Inside a Coney Masterclass: Part 1

In February, we held a week-long Masterclass in the principles, processes and techniques of Coney. A group of creative and curious people gathered together to share ideas and learn skills and tools for responsive performance, storytelling, manifesto-making, interactive design, dramaturgy, game design, and of course, adventure-making. One such participant was Sarah Hoover, whose superpowers include Precognition When Deciding Which Queue In the Supermarket Will Be Shortest and Light-Bulb Busting at Inconvenient Moments.
Keep an eye out for Katrine Turner‘s reflections on the week, coming soon…
The Coney masterclass teaches techniques, structures and processes that have been honed in Coney productions, and that information is wonderful. But true to Coney’s values, the masterclass unlocked something more important and long-lasting for me. It taught me to trust the playful instincts of a good team.
Working with theatre-makers who focus on music, intermedial and interactive performance, digital connections, game mechanics, and site and exploration of place offered us all access to the most interesting and diverse brains as tools of play-making. Tassos Stevens highlighted those tools and taught us the systems that Coney has used to make such uniquely different performances as RSVP, REMOTE, and Adventure 1. We used basic playground games and step-by-step explorations into the world of our performance, the systems of relationship and opportunity, and the framework of action, concept, and environment that go into a tightly produced performance which still offers its audience opportunities to play. We worked with secrets to raise the stakes and competition that becomes collaboration. And together we built a thing!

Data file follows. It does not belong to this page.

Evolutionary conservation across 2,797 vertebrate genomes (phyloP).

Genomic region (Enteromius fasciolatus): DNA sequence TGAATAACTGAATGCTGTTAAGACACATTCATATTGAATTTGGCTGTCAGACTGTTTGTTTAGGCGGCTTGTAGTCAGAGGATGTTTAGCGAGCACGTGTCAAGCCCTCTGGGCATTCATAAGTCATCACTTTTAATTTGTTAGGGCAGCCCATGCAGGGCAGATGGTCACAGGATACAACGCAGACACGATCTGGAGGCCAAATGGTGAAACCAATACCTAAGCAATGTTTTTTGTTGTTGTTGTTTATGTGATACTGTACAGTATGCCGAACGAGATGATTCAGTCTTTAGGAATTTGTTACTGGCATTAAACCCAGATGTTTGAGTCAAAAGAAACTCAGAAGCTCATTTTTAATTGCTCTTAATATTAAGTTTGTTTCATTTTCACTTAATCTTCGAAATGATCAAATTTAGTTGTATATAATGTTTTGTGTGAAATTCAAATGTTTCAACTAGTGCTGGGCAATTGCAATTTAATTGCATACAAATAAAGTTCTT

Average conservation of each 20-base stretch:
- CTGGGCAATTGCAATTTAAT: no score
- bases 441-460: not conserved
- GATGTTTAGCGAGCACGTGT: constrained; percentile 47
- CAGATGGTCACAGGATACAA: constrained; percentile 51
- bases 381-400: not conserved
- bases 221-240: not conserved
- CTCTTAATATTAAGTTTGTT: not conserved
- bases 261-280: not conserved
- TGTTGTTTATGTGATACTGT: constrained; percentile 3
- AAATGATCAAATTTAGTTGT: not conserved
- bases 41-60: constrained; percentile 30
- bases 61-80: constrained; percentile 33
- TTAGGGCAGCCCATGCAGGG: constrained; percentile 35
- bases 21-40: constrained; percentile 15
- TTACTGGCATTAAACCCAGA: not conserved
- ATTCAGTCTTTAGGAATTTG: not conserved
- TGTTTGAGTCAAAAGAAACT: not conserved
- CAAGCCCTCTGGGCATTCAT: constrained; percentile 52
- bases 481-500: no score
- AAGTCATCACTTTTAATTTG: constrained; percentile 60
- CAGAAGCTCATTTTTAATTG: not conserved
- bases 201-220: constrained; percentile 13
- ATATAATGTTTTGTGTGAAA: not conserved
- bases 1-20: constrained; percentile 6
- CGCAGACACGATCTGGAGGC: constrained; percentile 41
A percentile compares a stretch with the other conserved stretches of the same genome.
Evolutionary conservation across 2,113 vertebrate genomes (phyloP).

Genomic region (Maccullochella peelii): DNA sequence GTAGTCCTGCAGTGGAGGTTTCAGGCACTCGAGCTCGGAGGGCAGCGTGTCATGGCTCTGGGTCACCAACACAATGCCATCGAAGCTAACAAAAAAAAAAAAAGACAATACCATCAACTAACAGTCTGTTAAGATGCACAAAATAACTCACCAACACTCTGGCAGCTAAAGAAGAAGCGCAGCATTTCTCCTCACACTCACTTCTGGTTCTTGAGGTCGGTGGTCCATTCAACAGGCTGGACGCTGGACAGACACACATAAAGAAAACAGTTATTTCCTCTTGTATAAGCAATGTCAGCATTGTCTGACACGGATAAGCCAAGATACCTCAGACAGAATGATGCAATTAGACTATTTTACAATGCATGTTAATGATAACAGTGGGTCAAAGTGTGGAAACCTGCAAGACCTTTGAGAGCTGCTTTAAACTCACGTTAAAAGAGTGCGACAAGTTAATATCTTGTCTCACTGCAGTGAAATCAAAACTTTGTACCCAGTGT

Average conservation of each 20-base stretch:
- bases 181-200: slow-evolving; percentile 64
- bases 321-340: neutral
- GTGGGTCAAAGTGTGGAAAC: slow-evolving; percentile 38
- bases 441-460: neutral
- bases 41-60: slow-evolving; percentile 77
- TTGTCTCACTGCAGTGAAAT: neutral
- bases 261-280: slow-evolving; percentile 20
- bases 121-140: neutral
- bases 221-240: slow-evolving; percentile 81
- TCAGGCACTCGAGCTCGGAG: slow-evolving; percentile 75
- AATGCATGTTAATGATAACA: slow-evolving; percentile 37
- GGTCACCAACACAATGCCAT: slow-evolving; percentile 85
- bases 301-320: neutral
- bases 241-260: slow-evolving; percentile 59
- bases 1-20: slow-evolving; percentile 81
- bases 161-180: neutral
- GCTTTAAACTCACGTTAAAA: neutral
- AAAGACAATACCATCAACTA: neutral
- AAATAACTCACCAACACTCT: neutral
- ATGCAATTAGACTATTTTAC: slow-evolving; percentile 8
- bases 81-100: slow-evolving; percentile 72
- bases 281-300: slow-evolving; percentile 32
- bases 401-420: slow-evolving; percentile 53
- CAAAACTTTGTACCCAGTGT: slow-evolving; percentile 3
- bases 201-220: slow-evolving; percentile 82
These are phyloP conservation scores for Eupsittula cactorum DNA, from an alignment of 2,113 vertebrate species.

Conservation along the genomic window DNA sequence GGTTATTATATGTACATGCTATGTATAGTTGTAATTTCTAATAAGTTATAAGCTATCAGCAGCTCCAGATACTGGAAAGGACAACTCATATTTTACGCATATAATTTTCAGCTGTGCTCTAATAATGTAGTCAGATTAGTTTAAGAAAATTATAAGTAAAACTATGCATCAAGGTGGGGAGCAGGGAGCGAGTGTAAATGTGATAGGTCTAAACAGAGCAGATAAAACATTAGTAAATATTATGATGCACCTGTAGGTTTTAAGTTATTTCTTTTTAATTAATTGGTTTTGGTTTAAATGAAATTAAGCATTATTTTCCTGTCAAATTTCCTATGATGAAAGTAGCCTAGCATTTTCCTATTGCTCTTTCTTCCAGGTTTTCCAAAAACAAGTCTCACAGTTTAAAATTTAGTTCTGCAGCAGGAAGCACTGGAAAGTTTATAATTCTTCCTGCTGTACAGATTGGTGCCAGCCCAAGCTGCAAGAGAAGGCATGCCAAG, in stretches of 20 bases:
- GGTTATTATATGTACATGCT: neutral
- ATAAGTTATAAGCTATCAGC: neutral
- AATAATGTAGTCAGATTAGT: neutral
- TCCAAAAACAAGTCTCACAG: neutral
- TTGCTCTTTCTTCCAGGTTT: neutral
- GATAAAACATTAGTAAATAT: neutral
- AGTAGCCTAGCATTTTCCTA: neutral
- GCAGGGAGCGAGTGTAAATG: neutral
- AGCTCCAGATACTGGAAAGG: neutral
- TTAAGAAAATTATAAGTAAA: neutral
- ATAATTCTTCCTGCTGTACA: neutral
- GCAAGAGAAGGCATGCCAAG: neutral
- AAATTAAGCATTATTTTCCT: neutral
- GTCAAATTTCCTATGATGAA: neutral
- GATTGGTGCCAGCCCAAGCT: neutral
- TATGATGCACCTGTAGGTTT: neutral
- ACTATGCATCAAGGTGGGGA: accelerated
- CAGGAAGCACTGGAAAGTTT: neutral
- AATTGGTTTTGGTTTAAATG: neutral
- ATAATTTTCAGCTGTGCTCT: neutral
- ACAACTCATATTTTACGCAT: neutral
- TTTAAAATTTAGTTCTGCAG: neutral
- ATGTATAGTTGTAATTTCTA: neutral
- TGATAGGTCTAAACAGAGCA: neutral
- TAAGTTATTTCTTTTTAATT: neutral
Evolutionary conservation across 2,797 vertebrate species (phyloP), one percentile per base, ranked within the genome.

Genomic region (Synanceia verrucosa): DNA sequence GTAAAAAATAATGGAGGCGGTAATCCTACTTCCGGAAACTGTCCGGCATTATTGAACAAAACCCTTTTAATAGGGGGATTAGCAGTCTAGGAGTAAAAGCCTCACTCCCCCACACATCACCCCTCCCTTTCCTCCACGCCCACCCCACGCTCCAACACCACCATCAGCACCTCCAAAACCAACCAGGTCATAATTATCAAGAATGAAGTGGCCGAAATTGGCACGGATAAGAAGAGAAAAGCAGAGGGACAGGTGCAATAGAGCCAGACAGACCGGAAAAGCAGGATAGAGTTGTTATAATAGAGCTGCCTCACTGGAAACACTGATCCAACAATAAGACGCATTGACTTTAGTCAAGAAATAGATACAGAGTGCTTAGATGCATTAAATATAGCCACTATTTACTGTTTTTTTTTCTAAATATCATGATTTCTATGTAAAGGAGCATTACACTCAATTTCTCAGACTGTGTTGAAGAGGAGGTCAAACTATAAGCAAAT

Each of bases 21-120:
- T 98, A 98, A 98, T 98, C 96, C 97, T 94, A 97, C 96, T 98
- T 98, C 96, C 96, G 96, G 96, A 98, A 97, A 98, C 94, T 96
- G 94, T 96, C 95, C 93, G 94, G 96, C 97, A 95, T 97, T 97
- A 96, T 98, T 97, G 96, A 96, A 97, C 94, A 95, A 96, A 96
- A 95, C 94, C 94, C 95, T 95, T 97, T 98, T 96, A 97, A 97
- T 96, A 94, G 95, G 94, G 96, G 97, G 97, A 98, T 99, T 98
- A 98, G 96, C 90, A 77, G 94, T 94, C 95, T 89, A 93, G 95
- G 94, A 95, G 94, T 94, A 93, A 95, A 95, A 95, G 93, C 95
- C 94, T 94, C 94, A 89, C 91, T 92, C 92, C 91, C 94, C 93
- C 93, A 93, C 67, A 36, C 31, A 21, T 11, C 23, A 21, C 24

Screen Shot 2016-05-12 at 10.53.52
I’m most interested in why and when people engage with performances, where in the performance they feel safe contributing, and how to reflect the amazing things that audiences come up with. Whether the space they work in is digital or physical, confined or out in the city, games are the secret to success for so many productions. And Coney’s history of using games in so many different ways gave us, in the masterclass, the inspiration to use varied games and styles of playing in our final production. From a treasure hunt to a ‘write your own ruleset’ billiards game to a huge mockup of the Guardian’s front page (that was my baby) and more, we played with spaces and ideas and people and we welcomed the audience into that play.
Working within Coney’s playfulness helped me shape the intentions of my work in participatory theatre and larp. We layered reflections on the world outside the walls into our fun and sometimes silly games so that the the treasure hunt also became a story about office bullying and small acts of kindness, or the mockup game also became a collaborative effort to celebrate local histories. We were encouraged to develop production concepts which would give audiences access to the event on numerous levels, and then to consider what design choices might enhance our concept. For example, if a pervasive game accidentally sends a participant the wrong direction, how can we bring them back into the story without breaking the immersion? Would it be more exciting to have an empty tour bus pull up next to them, or for a stranger to slip them a note? And what about those two choices clarifies or emphasizes the world you want to create? Perhaps the note-giver is a better choice if your world is full of international spies. But perhaps the tour bus is better for a new world in which the participant must make political decisions, especially if the tour guide tells ridiculous and conflicting lies about the purpose and history of buildings on the route.
I’m grateful to Tassos and to Coney for the opportunity to see inside the workings and discover how games are turned into beautiful and meaningful productions. Coney is a great example of how to do it – a number of ‘its’ – and I’m delighted I had the chance to play!
Sarah Hoover

@SarahJHoover

We’ll be holding another Masterclass in July. If you’re interested in attending, drop us a line at knock@coneyhq.org and we’ll get in touch when more details are available.

2 Responses to “Inside a Coney Masterclass: Part 1”

    • Coney HQ

      Wonderful! We’ll get in touch with you when the details are confirmed.

      Reply

Leave a Reply

  • (will not be published)

XHTML: You can use these tags: <a href="" title=""> <abbr title=""> <acronym title=""> <b> <blockquote cite=""> <cite> <code> <del datetime=""> <em> <i> <q cite=""> <s> <strike> <strong>